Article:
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USA: War veterans prefer to use medicinal cannabis before opioids or benzodiazepines

This research was made to identify the use of prescription drugs and the results of using cannabis.


A group of researchers at the University of Illinois conducted a survey in which they found that most in recent years, American war veterans prefer to use medical cannabis to treat their conditions rather than opioids and benzodiazepines.

The survey was conducted by comparing two military groups: veterans and non-veterans. This research was made to identify the use of prescription drugs and the outcomes of medical cannabis.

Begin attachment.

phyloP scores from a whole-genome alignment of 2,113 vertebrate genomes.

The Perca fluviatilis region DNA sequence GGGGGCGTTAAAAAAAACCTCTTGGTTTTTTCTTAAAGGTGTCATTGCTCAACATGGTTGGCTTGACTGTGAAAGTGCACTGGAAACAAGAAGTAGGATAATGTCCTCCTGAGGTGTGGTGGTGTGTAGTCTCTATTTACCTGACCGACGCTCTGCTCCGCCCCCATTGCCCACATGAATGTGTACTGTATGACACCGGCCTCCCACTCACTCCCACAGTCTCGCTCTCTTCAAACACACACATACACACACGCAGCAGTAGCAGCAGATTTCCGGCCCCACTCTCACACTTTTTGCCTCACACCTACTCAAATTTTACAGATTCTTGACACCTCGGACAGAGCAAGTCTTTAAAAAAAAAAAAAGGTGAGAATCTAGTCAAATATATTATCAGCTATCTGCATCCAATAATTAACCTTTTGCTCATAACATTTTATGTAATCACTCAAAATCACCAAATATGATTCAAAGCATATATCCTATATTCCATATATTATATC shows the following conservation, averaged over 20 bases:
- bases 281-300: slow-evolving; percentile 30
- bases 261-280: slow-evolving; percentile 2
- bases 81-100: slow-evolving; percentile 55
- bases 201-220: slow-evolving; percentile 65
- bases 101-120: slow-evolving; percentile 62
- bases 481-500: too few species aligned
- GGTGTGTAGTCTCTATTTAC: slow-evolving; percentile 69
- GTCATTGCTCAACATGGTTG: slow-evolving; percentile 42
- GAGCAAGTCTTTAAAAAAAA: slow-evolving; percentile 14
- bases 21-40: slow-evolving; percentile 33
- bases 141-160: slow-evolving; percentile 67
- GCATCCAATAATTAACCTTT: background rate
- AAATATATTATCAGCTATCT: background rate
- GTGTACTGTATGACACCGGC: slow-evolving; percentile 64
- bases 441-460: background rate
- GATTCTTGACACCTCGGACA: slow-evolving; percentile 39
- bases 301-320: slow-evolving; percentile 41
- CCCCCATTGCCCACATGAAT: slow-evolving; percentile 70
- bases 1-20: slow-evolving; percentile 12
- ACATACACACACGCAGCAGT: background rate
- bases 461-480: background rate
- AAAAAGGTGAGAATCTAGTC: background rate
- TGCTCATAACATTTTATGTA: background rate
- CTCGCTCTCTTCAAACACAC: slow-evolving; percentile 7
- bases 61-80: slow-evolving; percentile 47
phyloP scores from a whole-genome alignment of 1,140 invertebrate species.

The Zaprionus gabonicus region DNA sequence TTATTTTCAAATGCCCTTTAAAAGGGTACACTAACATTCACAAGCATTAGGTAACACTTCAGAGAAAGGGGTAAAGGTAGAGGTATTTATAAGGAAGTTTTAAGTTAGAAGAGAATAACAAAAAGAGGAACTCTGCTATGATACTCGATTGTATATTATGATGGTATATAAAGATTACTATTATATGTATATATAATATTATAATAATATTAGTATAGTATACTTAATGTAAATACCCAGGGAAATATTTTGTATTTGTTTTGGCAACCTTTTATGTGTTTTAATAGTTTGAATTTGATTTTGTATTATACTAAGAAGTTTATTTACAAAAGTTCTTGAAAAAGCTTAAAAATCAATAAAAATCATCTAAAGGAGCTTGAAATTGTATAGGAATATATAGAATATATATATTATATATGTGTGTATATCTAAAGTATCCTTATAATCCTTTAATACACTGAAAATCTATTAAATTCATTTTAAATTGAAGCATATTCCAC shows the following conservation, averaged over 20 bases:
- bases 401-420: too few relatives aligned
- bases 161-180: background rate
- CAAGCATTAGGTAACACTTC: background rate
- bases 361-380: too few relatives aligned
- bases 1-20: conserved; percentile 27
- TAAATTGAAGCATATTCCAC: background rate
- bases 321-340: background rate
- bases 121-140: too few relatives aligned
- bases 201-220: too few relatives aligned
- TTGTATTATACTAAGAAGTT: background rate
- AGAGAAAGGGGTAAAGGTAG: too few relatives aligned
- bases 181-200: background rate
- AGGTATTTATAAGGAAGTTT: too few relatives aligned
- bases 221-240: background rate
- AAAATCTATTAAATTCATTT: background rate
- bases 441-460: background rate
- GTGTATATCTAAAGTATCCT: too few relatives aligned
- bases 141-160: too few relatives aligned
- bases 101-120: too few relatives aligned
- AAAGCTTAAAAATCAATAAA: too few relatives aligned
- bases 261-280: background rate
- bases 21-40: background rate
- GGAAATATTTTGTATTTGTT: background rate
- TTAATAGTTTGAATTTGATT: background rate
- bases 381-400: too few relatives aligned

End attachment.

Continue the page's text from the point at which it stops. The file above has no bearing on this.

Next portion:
Both groups report similar levels of pain, quality of life, sleep quality and social satisfaction.

“Due to the increased availability of medicinal cannabis, it is important to examine its use to treat these conditions is viable or unviable,” the study provides.

According to the results, it is more common for veterans to use cannabis, while opioids and benzodiazepines are more common in non-veteran groups.

“The survey found that veterans are more likely to use cannabis for their mental conditions, while reporting less use for pain-related conditions. Veterans were more given to using fewer opioids and benzodiazepines,” the study says.

According to the researchers, their work “provides information for those who formulate public policies around cannabis is a viable or non-viable option to decrease or replace opioids or benzodiazepines in veterans with chronic pain and mental health-related conditions.”

Read the study:





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